- Some people who have acquittals, deferred judgments or arrests without charges are allowed to seal their criminal records.
- In some situations, the law also allows the person to say they don’t have any charges or convictions on their record.
- Some provisions of the record sealing statute make it illegal for employers to ask about sealed cases.
Let’s look closer at the law in order to determine whether or not sealing your record is right for you. Criminal law is complex, so if you are wondering whether or not your record is sealable, it is best to contact an experienced criminal defense attorney who can take a look at your case for you.
Why Should I Seal My Criminal Record?
Housing: It can be difficult to escape your past. Many landlords do background checks on potential renters, and find out about previous criminal offenses. Often, they won’t allow you to rent from them. In many situations, we are able to seal your record, which doesn’t allow landlords to see your criminal record.
Neighbors and Reputation: Unsealed records are easily located in our digital age. Often, neighbors and acquaintances can look up your past crimes and spread rumors about you. When you seal your record, you know that you’ll be able to move into a new neighborhood and start fresh.
Employment: Many employers conduct background checks on applicants. This is a simple way for employers to eliminate people in a competitive job environment. You can’t afford to have an unsealed record if you are looking for a job. Sealing your record will ensure that you won’t be overlooked for a position because of your past.
Traveling: It can be difficult to travel to foreign countries with a criminal record. Sealing your record makes it much more difficult for governments in other countries to access your record and refuse you entry into their country.
Why You Need a Lawyer to Seal your Record
Criminal law is complex. Not all records are sealable – they must be authorized under Colorado law. And, the record sealing applications are susceptible to mistakes. This is why you need to work with an experienced criminal defense lawyer to make sure:
- Your records are sealable,
- Sealing is done correctly.
- The correct parties are served your sealing court order.
Records That Can’t Be Sealed: Make Sure They’re Correct
Only authorized criminal records are able to be sealed. If a record cannot be sealed, you still need to make sure it has correct information. For example, sometimes people in Fort Collins, Loveland, and Estes Park are overcharged with a felony, but ultimately they plead guilty to a misdemeanor. But, their record still displays the felony as if it was a conviction. An incomplete or incorrect criminal record is important to update – you don’t want your housing decisions or job opportunities to be decided by misinformation.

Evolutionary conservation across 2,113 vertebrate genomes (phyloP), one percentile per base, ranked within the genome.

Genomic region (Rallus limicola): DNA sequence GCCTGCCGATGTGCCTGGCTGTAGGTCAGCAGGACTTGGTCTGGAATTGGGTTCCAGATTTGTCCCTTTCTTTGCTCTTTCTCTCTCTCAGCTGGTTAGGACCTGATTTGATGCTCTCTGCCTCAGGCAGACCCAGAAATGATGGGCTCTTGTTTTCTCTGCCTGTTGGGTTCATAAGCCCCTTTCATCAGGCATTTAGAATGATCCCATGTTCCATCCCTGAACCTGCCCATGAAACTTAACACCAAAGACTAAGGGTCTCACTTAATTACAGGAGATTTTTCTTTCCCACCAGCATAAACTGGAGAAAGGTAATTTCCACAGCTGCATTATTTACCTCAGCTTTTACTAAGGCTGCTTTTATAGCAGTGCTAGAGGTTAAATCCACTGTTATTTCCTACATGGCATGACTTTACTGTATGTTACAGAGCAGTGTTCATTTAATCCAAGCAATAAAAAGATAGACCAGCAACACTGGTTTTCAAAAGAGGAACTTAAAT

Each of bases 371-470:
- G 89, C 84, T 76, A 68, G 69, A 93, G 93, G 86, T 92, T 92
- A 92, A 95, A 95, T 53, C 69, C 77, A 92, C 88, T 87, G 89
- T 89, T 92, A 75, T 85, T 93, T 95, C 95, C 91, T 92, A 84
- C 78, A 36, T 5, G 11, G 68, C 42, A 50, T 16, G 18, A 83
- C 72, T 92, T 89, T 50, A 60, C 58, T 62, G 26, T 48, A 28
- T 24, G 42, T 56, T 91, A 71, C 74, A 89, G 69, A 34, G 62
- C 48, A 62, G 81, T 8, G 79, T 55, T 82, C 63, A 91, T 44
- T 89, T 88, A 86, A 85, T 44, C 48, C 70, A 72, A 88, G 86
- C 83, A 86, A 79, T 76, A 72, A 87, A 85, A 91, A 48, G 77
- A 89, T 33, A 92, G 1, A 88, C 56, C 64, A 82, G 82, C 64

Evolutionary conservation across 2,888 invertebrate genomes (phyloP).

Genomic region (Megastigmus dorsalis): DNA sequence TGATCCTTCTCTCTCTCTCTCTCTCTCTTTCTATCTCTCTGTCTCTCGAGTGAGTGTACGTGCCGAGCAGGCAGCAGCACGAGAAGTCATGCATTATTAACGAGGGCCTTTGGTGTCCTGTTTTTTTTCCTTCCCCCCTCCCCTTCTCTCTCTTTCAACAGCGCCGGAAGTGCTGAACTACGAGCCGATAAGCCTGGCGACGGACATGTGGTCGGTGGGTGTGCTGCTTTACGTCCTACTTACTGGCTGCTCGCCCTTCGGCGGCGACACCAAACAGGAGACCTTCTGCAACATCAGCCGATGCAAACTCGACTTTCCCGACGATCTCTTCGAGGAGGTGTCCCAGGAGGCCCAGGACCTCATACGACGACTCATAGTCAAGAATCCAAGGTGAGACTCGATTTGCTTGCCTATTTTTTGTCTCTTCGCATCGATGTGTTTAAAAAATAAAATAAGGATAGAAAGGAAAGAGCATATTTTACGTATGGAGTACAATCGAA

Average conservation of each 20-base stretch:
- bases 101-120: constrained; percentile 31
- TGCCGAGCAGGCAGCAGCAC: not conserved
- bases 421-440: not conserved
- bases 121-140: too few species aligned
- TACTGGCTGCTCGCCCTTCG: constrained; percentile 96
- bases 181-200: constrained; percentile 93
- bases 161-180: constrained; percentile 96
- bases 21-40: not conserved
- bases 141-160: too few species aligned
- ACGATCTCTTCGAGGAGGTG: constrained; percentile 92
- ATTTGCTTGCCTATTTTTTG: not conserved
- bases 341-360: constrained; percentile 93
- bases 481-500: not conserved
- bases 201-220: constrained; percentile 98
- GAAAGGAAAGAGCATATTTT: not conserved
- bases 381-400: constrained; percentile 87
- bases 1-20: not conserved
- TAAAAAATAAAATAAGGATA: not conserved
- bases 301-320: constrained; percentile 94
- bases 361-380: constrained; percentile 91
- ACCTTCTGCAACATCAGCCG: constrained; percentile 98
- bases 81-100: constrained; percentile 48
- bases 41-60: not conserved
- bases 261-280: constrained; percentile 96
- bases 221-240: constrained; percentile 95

Our Involvement Will Ensure an Error Free Process
We work with the Colorado Bureau of Investigation and the courts to make sure that your criminal record is accurate, even if it isn’t sealable. If your record can be sealed, we work hard to make sure the sealing process is smooth and error-free. Both these options will give you freedom – no one will be able to misinterpret your past, and you will be treated fairly after background checks.
Who Can Seal Their Record
Any person who has a criminal conviction may be able to seal their record, especially those who received a deferred judgment, non-charge (after an arrest), or a dismissal. Even some actual convictions can now be sealed. There are many different options available when sealing your record. But, it is a complicated process. Don’t attempt to take such an important step for your future without the help of a qualified, experienced attorney. The criminal lawyers at our office have over 25 years of experience in the record-sealing process. Contact us for a free consultation – we are a valuable source of information.